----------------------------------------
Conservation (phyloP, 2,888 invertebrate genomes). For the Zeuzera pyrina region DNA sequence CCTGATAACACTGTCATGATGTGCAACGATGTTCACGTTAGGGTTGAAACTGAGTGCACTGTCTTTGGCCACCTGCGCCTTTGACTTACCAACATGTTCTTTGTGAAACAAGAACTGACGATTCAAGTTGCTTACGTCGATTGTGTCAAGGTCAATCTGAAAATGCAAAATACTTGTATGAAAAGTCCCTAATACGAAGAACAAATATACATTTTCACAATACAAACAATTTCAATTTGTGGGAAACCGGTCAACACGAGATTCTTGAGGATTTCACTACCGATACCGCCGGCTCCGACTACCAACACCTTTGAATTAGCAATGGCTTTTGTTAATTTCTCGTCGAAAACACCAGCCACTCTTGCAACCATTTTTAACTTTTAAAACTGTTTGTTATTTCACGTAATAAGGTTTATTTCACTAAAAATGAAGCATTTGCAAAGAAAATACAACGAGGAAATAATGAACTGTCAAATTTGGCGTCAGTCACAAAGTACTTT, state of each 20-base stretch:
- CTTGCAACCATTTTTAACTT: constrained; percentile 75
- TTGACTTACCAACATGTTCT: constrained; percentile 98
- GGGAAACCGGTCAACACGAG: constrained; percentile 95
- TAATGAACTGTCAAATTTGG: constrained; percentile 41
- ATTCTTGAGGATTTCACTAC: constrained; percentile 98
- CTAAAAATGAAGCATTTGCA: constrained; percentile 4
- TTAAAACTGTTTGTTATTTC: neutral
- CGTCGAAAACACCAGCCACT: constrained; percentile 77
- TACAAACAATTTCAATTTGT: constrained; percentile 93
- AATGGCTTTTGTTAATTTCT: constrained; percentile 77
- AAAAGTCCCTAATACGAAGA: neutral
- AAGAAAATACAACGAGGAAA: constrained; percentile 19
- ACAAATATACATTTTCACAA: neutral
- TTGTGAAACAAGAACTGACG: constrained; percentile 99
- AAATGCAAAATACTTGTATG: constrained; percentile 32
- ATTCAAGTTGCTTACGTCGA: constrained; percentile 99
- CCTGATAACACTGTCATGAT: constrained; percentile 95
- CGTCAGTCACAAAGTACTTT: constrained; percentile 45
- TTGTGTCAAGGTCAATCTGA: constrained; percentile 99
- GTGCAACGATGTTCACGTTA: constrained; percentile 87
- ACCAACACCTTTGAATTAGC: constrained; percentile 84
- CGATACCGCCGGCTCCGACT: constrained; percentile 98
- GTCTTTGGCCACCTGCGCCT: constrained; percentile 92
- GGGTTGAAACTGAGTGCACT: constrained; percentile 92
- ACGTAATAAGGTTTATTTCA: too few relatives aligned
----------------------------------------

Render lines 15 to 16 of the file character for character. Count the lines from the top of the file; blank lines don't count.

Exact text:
- TTGTGAAACAAGAACTGACG: constrained; percentile 99
- AAATGCAAAATACTTGTATG: constrained; percentile 32